When Securities and Exchange Commission Chairwoman Mary Jo White endorsed a rule to raise investment advice standards for brokers, she also jump-started a controversial idea for expanding the agency's coverage of investment advisers — farming out exams to the private sector.
As part of rulemaking for a uniform fiduciary duty standard for retail investment advice, Ms. White said Tuesday the SEC also should implement a program of third-party compliance exams of advisers.
The move would be designed to help the agency's Office of Compliance Inspections and Examinations increase its oversight of advisers. Currently, the SEC examines annually about 10% of the approximately 11,500 registered investment advisers.
For years, the agency has requested significant budget increases to hire more adviser examiners, but congressional appropriations have fallen far short.
“It's beyond time to act in this space,” Ms. White said at a Securities Industry and Financial Markets Association conference in Phoenix. The goal of using outside examiners is “not to supplant, by the way, the OCIE work at all, but really as a supplement.”
On the sidelines of an Investment Company Institute conference in Palm Desert, Calif., on Wednesday, OCIE Director Drew Bowden declined to comment on the idea.
“That's being handled by the chair and the policy divisions,” Mr. Bowden said.
Commissioner Daniel Gallagher Jr. has been a vocal proponent of third-party exams but advisers are mixed on the idea. Many worry that the Financial Industry Regulatory Authority Inc., the industry-funded broker-dealer regulator, could become the third-party examiner.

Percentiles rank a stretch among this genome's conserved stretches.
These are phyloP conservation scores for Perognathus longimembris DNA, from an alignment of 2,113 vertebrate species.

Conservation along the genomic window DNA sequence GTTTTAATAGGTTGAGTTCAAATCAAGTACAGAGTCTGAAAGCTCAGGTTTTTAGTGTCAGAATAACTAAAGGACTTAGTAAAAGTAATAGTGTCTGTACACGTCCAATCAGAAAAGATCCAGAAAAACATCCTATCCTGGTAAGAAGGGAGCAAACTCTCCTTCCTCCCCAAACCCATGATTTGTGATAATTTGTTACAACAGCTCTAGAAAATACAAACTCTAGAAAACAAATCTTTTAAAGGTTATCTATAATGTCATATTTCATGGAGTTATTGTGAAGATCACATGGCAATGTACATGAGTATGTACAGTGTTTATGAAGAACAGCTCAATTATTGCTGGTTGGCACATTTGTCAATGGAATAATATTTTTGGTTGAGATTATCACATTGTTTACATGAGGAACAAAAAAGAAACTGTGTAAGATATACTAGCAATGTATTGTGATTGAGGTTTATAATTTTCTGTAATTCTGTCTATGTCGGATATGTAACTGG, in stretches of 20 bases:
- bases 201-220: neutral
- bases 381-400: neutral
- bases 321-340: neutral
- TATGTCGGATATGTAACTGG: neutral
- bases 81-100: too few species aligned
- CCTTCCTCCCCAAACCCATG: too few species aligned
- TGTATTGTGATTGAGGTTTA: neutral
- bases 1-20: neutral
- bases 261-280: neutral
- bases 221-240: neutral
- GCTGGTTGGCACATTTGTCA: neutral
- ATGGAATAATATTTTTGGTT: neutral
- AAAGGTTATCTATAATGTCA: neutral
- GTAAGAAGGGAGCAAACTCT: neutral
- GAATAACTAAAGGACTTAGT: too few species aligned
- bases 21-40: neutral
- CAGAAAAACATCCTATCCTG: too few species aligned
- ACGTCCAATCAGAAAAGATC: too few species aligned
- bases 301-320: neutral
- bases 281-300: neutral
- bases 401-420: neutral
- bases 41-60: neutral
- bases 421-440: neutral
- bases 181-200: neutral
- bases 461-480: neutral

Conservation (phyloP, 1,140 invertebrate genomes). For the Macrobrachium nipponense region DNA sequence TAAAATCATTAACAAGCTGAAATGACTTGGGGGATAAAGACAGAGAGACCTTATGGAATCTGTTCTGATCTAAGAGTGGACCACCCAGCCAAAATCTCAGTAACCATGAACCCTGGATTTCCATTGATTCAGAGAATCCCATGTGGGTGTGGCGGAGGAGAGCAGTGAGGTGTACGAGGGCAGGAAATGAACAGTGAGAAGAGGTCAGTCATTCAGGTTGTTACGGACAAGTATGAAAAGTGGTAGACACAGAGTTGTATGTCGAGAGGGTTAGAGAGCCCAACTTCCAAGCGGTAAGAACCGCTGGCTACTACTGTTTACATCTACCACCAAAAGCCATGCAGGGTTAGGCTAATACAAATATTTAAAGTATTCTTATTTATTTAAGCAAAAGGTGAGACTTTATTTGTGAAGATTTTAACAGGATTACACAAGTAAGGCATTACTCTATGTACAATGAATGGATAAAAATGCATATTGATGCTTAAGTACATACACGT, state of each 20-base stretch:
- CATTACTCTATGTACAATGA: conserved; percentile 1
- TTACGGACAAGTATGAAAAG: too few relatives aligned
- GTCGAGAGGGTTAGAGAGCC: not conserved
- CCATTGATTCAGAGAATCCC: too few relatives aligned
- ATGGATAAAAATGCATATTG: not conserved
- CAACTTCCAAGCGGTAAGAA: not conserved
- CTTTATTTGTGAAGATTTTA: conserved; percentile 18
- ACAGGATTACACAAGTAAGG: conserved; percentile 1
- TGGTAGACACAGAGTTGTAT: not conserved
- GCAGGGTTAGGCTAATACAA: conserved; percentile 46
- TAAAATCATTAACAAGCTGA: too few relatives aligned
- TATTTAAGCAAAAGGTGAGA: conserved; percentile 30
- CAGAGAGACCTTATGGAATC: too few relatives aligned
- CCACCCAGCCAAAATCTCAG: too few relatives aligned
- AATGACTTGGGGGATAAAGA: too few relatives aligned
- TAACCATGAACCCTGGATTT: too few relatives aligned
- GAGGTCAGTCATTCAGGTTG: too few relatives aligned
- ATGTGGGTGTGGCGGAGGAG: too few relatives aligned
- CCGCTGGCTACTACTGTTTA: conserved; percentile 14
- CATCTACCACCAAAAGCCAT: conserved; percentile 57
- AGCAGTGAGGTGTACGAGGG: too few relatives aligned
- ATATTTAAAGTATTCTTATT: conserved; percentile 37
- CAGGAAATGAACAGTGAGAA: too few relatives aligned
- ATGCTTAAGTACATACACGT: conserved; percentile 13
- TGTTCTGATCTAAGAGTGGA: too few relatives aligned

The Investment Adviser Association has expressed misgivings about accountability of third parties, the costs associated with hiring them, SEC oversight of the outside examiners, and the quality and scope of exams.
“We have many serious concerns about the SEC's possibly outsourcing exams to third parties,” said Neil Simon, IAA vice president for government relations. “It is critical that the SEC's primacy be maintained in all areas of investment adviser regulation.”
But the head of a firm that could potentially conduct investment-adviser examinations is a fan of the idea.
“It's not politically feasible for the SEC to add the resources they need to add [for more exams],” Todd Cipperman, principal at Cipperman Compliance Services, said on the sidelines of the ICI conference. “The time has come. I applaud [Ms. White] for recognizing that, and understand that she can partner with the private sector to accomplish their ends.”
Without knowing the scope of the outside exams, it's hard to estimate costs. But Mr. Cipperman said advisers would be able to shop around for their examiners.
“Each firm can select the best resource for them and not be chained to a particular model,” Mr. Cipperman said.
Ms. White acknowledged that establishing third-party exams would present challenges, such as determining who should do them and setting standards for the reviews.
“This is not an easy road, not a quick road,” Ms. White said, referring to third-party exams and a fiduciary-duty rule.
Mr. Cipperman suggested the agency has a model for third-party adviser exams — outside audits of financial statements.
“It behooves them to set standards for third-party compliance reviews just like we have for financial-statement reviews,” Mr. Cipperman said.